Smoking tobacco increases the risk of coronary heart disease, stroke, peripheral vascular disease, numerous cancers and a variety of other diseases and conditions. As a single risk factor, it causes the greatest burden of disease for the total Australian population, accounting for 12% of the burden of injury and disease in males and 7% in females (Mathers, Vos & Stevenson 1999). As chapters 7 and 9 show, Aboriginal and Torres Strait Islander people are at greater risk than non-Indigenous Australians of hospitalisation and/or death from these conditions.
In 2002, just over half (51%) of the Indigenous population aged 15 years or over were cigarette smokers (49% current daily smokers and 2% occasional smokers), consistent with the rate reported in 1994 (52%). Similar proportions of men (51%) and women (47%) were current daily (or regular) smokers, and the highest rates were reported by those aged 25-44 years (graph 8.2). While there was little difference between the overall proportions of Indigenous people in remote and non-remote areas who smoked, males in remote areas were more likely than males in non-remote areas to smoke on a daily basis (56% compared with 48%).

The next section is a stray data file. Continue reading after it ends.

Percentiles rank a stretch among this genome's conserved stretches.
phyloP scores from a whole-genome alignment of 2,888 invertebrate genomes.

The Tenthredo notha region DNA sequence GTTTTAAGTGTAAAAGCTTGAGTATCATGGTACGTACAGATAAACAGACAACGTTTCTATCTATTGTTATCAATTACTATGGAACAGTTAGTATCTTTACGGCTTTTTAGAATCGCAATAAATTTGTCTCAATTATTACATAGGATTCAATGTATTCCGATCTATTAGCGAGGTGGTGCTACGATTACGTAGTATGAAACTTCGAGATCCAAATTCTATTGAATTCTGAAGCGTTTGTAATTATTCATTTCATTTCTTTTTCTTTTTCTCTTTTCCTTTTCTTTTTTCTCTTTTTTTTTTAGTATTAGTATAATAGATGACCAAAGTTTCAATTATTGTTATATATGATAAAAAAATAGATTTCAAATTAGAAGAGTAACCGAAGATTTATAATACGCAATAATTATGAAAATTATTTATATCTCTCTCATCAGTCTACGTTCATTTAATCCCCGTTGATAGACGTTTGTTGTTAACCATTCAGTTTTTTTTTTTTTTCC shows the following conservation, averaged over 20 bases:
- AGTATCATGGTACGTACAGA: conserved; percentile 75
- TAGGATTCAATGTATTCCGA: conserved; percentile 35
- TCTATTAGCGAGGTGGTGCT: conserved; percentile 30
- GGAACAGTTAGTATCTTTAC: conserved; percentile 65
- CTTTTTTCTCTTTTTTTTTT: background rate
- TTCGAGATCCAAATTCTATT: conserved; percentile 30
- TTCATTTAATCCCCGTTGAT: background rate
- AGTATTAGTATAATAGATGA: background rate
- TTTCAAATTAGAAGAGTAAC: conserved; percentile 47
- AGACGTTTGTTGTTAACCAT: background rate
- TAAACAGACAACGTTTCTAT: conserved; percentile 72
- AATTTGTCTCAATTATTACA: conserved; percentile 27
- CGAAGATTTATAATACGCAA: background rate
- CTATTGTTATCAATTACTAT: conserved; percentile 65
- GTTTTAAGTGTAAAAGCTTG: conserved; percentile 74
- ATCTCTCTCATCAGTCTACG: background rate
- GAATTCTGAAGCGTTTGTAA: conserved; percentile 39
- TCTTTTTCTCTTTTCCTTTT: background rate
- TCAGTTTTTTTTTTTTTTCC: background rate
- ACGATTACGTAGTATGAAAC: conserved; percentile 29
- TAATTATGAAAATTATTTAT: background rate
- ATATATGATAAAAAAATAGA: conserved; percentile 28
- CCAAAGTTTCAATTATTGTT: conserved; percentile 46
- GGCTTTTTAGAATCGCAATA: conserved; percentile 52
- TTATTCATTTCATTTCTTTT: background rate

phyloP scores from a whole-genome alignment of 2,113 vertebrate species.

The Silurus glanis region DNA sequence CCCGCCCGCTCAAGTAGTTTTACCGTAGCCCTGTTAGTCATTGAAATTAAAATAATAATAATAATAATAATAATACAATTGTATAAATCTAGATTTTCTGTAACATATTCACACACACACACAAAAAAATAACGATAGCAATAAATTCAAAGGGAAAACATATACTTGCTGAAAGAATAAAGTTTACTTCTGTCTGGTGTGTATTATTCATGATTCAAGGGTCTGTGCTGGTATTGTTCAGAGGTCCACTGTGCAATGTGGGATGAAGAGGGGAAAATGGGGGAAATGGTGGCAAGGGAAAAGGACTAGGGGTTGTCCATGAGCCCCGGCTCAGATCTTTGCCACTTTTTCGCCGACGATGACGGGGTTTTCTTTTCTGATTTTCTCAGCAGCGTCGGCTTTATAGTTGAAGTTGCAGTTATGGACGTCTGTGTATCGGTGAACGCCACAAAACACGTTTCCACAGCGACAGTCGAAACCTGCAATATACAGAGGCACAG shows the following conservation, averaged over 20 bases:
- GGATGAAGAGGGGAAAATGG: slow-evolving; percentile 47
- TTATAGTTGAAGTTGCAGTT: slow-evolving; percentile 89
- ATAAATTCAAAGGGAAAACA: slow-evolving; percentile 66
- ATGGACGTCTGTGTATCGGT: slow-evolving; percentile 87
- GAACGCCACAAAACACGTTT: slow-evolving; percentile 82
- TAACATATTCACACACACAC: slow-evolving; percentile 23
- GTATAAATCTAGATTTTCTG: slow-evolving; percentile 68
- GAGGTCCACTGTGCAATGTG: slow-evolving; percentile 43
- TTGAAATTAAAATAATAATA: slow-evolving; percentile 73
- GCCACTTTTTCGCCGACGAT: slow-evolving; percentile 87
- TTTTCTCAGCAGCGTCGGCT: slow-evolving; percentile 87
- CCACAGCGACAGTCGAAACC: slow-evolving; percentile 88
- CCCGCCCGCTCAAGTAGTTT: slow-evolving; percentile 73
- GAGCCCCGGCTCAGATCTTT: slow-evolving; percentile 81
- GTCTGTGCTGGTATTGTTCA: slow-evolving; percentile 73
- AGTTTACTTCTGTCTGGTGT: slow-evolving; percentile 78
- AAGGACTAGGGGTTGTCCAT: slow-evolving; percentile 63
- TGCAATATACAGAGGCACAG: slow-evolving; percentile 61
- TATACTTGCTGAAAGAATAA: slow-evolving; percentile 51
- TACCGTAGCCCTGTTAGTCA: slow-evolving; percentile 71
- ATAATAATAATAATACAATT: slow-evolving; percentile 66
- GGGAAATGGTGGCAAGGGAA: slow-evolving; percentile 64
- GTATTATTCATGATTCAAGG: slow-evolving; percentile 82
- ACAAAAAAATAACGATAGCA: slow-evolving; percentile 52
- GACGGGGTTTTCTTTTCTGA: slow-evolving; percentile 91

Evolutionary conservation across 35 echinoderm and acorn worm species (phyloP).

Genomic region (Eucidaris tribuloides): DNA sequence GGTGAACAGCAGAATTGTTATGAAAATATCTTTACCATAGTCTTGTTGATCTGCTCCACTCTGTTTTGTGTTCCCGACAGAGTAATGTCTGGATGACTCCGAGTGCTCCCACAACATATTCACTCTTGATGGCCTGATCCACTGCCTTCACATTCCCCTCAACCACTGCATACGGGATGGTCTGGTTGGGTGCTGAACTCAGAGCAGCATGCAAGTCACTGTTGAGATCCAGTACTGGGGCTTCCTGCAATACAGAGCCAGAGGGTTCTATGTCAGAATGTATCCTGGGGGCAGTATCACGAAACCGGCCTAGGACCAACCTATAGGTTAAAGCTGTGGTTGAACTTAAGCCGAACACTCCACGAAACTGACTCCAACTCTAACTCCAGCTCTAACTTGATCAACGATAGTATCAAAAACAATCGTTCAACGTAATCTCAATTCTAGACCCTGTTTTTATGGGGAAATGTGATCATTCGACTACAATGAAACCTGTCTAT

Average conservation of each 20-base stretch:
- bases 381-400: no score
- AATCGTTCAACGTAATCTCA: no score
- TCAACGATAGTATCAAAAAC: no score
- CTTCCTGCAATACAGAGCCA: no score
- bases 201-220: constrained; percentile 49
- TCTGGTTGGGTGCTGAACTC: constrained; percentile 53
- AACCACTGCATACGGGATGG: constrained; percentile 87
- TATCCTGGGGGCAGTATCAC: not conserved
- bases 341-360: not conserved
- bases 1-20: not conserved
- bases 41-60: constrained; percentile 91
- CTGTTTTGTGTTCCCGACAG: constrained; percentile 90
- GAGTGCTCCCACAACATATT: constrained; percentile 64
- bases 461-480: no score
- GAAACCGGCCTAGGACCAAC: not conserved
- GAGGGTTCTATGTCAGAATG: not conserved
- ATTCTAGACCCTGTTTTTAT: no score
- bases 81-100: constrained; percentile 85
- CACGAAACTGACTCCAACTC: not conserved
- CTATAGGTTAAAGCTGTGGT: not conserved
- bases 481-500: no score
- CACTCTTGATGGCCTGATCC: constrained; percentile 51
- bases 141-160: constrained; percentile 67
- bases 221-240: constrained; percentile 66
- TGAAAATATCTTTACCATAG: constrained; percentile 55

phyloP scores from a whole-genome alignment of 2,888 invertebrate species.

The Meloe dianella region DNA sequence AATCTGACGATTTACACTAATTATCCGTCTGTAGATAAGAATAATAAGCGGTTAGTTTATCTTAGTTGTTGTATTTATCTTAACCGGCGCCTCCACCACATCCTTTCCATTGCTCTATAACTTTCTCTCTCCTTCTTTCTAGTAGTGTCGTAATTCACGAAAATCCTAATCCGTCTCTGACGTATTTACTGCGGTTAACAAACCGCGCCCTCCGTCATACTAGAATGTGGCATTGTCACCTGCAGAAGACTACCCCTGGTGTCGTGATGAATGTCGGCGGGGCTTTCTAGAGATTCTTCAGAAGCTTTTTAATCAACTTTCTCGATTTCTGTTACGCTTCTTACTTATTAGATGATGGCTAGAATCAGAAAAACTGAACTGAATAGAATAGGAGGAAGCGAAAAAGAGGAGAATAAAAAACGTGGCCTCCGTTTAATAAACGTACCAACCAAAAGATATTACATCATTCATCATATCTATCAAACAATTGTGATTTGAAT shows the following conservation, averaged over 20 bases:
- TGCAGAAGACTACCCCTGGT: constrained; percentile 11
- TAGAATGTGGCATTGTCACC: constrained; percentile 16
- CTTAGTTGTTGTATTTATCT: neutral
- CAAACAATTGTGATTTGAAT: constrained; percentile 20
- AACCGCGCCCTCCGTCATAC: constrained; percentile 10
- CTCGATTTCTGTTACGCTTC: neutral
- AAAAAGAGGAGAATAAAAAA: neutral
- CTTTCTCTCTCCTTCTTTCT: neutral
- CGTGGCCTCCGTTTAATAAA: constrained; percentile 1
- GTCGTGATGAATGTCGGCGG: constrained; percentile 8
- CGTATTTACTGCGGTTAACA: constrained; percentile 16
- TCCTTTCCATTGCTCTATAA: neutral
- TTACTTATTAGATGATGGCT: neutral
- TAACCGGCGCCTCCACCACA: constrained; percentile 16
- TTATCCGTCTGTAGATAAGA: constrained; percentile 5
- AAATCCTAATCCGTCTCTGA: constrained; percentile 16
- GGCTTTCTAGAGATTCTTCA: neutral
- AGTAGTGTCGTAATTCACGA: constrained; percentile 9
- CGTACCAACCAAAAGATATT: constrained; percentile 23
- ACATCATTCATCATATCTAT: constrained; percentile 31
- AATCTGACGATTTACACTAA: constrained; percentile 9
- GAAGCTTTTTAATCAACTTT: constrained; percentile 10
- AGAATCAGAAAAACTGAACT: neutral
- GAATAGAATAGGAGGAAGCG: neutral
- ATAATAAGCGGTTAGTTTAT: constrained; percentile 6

8.2 Current daily smokers, Indigenous persons aged 15 years or over - 2002
Smoking was associated with poorer health outcomes among Aboriginal and Torres Strait Islander people in 2002. For example, regular smokers were more likely than those who did not smoke to report being in fair or poor health (26% compared with 21%) and were less likely to report being in excellent or very good health (40% compared with 48%). Current daily smokers were also more likely than non-smokers to have a disability or long-term health condition (39% compared with 34%).
Indigenous smokers also reported higher rates of other substance use. In 2002, those who regularly smoked were more than twice as likely as those who did not smoke to usually consume risky or high risk amounts of alcohol (21% compared with 10%) (see the Glossary for further details on alcohol consumption risk levels). Moreover, regular smokers in non-remote areas were two and a half times as likely as non-smokers to have recently used illicit substances (34% compared with 14%). This was particularly the case for marijuana use, where 29% of regular smokers had used marijuana in the last 12 months, compared with 9% of non-smokers.
Results from the 2001 NHS indicate that smoking is more prevalent among Indigenous Australians than non-Indigenous Australians. After adjusting for age differences, Indigenous people aged 18 years or over were twice as likely as non-Indigenous people to be current smokers.
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